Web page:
Per­haps that’s what kept DeLay zen throughout the or­deal. Ever since he was con­victed in front of his wife and daugh­ter three years ago, DeLay nev­er stopped smil­ing or po­litely in­sist­ing that he was the vic­tim of a lib­er­al hit job from a rogue pro­sec­utor. He ap­pears to have been vin­dic­ated, at least for now. The facts showed he helped to raise cor­por­ate funds for a PAC meant to elect Re­pub­lic­an state le­gis­lat­ors, who would re­draw the con­gres­sion­al map in his party’s fa­vor; and then, to get around a state law ban­ning cor­por­ate dona­tions to Texas law­makers, DeLay sent the money to the Re­pub­lic­an Na­tion­al Com­mit­tee, which later gif­ted equi­val­ent cash back to the can­did­ates. The pro­sec­u­tion called this money laun­der­ing. But the Ap­peals Court said that the cor­por­ate dona­tions to the PAC were leg­al and were giv­en in an at­tempt to score some face time with DeLay; it then ruled that if the dona­tions were leg­al, the swap couldn’t be money laun­der­ing. Ul­ti­mately the case seems to say more about the farce of cam­paign-fin­ance law than about DeLay, whose eth­ic­al troubles were long and well-known.

DeLay points out that his­tory to ex­plain why he knew this charge was polit­ic­ally mo­tiv­ated (and would fail): His per­se­cu­tion at the hands of Demo­crats, he says, began with an Eth­ics Com­mit­tee com­plaint in 1996 — the first of sev­er­al, at least four of which res­ul­ted in re­bukes. “I knew this was go­ing to hap­pen,” he says. “I’ve al­ways had a gaggle of law­yers around me. I have to get a law­yer opin­ion to go to the re­stroom.” Now: ex­on­er­a­tion.

Next, DeLay is pre­par­ing his in­ev­it­able re­turn to pub­lic life. The tim­ing is for­tu­it­ous. With Jerome Cor­si, writer of the book de­tail­ing the swift-boat vet­er­ans’ at­tacks on John Kerry dur­ing the 2004 elec­tion, he’s writ­ing Shut Her Down, a book about elim­in­at­ing fed­er­al pro­grams and re­turn­ing power to the states. DeLay’s also “try­ing to de­vel­op some na­tion­al or­gan­iz­a­tions for con­sti­tu­tion­al re­viv­al,” though he won’t say what those might be. “I’m try­ing to help the con­ser­vat­ive move­ment,” he says. “The only tal­ent I have is be­ing able to de­vel­op strategy and im­ple­ment that strategy. I’m a pretty good com­munity or­gan­izer.”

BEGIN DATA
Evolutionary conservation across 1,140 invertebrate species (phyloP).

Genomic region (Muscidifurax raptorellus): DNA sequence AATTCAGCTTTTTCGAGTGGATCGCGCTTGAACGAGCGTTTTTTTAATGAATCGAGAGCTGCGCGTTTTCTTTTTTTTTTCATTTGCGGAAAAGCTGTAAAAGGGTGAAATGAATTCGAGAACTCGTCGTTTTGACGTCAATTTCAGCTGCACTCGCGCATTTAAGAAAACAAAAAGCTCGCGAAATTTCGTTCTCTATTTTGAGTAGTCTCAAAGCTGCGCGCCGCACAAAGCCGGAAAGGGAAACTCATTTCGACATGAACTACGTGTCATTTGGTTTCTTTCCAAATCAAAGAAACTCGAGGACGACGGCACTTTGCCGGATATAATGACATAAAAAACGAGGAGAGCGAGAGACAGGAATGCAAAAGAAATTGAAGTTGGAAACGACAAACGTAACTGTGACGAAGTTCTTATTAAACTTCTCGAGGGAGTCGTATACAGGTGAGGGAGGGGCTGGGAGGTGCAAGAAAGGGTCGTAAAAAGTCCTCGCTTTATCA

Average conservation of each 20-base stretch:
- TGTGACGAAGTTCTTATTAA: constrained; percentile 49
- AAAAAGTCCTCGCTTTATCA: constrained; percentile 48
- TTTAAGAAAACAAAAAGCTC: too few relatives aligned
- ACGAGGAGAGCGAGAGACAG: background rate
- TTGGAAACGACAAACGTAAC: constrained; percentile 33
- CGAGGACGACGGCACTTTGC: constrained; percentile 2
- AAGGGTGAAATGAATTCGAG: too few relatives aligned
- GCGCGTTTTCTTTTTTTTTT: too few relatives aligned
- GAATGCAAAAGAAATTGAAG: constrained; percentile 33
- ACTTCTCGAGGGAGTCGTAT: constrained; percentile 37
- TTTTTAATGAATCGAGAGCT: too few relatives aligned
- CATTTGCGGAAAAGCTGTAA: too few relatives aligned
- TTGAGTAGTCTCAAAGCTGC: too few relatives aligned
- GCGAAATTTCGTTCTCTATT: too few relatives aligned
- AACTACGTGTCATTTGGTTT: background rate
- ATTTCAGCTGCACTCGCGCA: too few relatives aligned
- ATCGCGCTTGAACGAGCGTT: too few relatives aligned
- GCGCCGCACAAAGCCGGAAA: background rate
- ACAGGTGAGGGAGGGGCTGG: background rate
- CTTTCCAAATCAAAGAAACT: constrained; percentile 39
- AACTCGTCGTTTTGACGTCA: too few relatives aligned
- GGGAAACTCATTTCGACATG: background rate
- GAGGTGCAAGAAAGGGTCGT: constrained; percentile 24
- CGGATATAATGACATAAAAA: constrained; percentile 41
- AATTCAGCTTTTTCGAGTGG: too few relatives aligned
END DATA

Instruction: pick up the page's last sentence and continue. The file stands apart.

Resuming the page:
Re­cently DeLay has heard many ques­tions about what might be dif­fer­ent if he were lead­ing the House today. In each in­stance he’s taken care not to cri­ti­cize lead­er­ship and to praise its ef­forts. He still has many ideo­lo­gic­ally sim­patico al­lies in Con­gress. Tea-party mem­bers have promp­ted a gov­ern­ment shut­down, re­peat­ing a GOP tac­tic from 1995, when he was ma­jor­ity whip. House lead­ers aren’t pleased about this, which leaves an open­ing for someone with the in­sti­tu­tion­al grav­itas of DeLay, in­side or out­side of Con­gress, to step for­ward and val­id­ate their deal-mak­ing de­sires.

If DeLay ever hopes to play that role, it will have to be from the out­side. Pro­sec­utors are con­sid­er­ing wheth­er to ap­peal the Texas court’s de­cision, and asked if his leg­al odys­sey is over, DeLay says, “Oh, no, far from it.” Then, he adds, in a line that seems craf­ted to en­rage his haters, “I’m com­ing out of the wil­der­ness. And I’m a stronger and bet­ter man now. I’ve even learned to pray for my en­emies. I thank them for what I’ve been through.”